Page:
The miniature pinscher is a great family dog who can be a little stubborn at times.

1. Key Characteristics

  • AKC Group: Toy
  • Height: 10–12.5 inches
  • Weight: 8–10 pounds
  • Life Expectancy: 12–14 years or longer

The miniature pinscher, aka min pin, are small, square-shaped dogs who look like miniature Doberman pinschers. They have dark, oval eyes; high-set ears that stand erect if cropped; small feet with toes similar to those of a cat and a tail that’s usually short and erect (the tail is typically cropped, although this practice is illegal in many European countries for non-working dogs).

The short coat is smooth, and standard colors include red, stag red, black with rust, black with tan, chocolate with rust and chocolate with tan (although other colors are possible).

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2. Where They Came From

The min pin is thought to be centuries old, but factual evidence only dates them back 200 years. The breed is native to Germany and was developed from crossing the Italian greyhound, German pinscher and the dachshund. The dog looks like a miniature doberman pinscher because both were created in crosses with the German pinscher. Min pins were used to eradicate rodents from barns and stables.

Min pins may be referred to as the Zwerg or the dwarf pinscher. One was first registered with the American Kennel Club in 1925, when the dogs were classified in the terrier group; they were moved to the toy group in 1930. Originally called pinscher (Toy), the name was changed to miniature pinscher in 1972.

Despite the similar appearance, the min pin is not a miniature Doberman. By: Yurasov
Despite the similar appearance, the min pin (left) is not a miniature doberman. By: Yurasov (Top: Sergey Filonenko)

3. How Friendly Are They?

Despite their small size, min pins are brave and fearless. They are energetic and love to play.

Good with children and other pets, min pins boast great their intelligence, which allows them to pick up training easily (although they have been known to be stubborn at times, so persistence is key). They tend to chew on things, so provide enough toys designed for chewing to keep them busy.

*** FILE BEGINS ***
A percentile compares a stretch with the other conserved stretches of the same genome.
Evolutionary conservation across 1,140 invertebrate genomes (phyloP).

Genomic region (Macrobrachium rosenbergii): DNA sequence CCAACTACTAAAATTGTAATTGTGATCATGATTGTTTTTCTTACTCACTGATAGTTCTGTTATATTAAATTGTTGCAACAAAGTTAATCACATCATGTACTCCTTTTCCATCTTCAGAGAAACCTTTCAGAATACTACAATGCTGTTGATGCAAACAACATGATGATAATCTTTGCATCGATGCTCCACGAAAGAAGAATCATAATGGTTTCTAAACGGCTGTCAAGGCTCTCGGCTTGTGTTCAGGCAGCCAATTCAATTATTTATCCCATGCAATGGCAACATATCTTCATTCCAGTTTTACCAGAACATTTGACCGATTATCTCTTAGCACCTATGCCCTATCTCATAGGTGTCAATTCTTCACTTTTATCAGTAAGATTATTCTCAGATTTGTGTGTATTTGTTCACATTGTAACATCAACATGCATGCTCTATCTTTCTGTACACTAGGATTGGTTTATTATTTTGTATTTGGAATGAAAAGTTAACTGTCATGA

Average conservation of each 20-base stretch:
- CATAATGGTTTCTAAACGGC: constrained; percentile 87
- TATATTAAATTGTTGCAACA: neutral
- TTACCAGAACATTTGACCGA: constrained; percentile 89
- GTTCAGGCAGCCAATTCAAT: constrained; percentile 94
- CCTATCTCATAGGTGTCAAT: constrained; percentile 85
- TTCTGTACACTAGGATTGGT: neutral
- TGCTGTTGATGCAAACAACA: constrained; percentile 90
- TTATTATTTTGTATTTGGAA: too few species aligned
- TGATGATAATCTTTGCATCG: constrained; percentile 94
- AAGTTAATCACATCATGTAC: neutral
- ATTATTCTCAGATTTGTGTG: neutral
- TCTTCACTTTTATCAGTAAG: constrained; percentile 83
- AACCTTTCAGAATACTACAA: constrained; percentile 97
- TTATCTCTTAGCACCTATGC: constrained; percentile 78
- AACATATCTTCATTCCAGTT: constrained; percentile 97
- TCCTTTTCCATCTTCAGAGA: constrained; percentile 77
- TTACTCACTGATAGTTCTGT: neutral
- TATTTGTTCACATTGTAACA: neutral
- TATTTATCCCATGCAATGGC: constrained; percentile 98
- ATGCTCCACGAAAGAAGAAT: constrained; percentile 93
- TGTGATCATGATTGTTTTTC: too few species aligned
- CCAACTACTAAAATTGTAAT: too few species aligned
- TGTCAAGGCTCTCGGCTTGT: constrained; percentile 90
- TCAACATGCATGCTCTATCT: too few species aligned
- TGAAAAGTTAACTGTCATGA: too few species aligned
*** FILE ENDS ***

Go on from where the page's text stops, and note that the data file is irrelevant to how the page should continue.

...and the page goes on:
As with most toy dog breeds, the min pin has a tendency to develop small dog syndrome. To avoid this behavior, thoroughly socialize them and reinforce training commands on a regular basis.

4. Is This the Right Dog for You?

Exercise Needs

MEDIUM: This small, energetic dog needs daily walks and play to expel energy. They are small and active indoors, so they are ideal for apartment living. They do have a propensity for escaping and should be exercised in a fenced or secure area with supervision.

Grooming Needs

MEDIUM: Min pins should be combed weekly to remove dead hairs, and bathing can be done as needed. They are average shedders.

They have strong nails that grow quickly, so the nails need to be trimmed often. The ears are prone to wax buildup and accumulation of debris, so they should be checked and cleaned weekly. Teeth brushing is recommended, as it is with every dog.

Health Problems

LOW: The min pin is generally a healthy dog. Notable health conditions include:

In this video, Mini is only 10 weeks old and can already perform tricks with ease:

5. Where to Adopt One

Miniature pinschers and mixes are relatively easy to find. If you contact a breeder, make sure the dogs are well cared for, happy and don’t show signs of being mistreated.

Min pins with Legg-Calve-Perthes should not be bred, so be sure to ask if the dog and the parents have been tested and cleared (ask to see the paperwork).

Additional Resources

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